I don’t begrudge folks not IDing observations marked Captive/Cultivated - honestly, if we’re growing them and intervening, we should know what they are already. Unless we’re getting older and have forgotten them here and there. It’s lovely when folks do, though. I think there’s also a responsibility for folks like me, when submitting those observations, to mark them as cultivated, as there is research and use for this data that is going to be muddied if it’s including stuff that’s being actively cared for.

As a newcomer, I actually really like the current system. It helps differentiate what’s going on, keeps the data separate - but can also offer some really great examples of these native plants that can be hard(er) to find and/or photograph in the wild and serve as some good reference. I’ve found this especially true for plants that are growing in different parts of the season; many of the references (understandably) focus on the big leaves and blooms, so it can be tough trying to identify stuff in early parts of the season especially without good references.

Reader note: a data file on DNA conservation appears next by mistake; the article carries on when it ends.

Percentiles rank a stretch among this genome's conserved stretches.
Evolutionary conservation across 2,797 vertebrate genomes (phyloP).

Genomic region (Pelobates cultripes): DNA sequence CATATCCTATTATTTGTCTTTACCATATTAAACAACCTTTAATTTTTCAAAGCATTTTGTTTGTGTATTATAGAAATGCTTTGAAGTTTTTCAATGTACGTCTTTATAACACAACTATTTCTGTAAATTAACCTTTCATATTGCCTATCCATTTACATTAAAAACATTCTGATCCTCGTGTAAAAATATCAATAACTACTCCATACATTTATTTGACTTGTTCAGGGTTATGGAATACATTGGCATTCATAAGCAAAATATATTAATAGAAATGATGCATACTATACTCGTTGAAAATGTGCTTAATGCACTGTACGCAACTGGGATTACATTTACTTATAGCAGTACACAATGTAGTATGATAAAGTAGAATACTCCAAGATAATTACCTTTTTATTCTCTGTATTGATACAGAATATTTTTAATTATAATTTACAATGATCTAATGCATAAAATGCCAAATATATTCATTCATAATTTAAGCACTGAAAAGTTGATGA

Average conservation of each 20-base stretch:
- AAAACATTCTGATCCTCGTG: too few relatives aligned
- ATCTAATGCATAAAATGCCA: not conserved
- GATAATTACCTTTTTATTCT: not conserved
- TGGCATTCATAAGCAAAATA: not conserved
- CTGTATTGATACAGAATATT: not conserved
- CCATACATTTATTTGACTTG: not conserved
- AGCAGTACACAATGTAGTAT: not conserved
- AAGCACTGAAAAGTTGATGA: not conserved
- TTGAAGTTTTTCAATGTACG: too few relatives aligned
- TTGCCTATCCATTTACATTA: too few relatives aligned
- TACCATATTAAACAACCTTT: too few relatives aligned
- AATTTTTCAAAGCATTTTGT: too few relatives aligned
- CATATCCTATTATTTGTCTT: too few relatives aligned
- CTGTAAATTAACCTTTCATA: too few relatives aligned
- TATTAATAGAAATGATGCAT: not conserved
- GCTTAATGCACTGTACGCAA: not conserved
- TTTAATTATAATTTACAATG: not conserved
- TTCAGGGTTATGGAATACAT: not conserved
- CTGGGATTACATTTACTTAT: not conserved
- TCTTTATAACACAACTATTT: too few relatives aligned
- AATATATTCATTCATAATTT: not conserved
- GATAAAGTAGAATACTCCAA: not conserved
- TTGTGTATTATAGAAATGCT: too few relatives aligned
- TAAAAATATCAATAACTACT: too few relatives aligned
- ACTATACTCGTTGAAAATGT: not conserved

In terms of how it works for folks, the current filters provide tremendous flexibility for users to focus on what they want. I’ve been in the mood to only help ID stuff to help with research grades the last few days; and some of that I’ve limited to just Missouri. But I’ve also spent time focusing on just non-wild plants and helping with some IDs there - it’s just a simple toggle and I’m looking at a whole bunch of different stuff. It’s elegant, flexible, and well developed. Thumbs up here!


I don’t see how it would make much of a difference; there is already a separate filter for ‘captive’ which is ‘No’ by default. I would imagine it would just need to be turned into a three option filter: yes, no, both.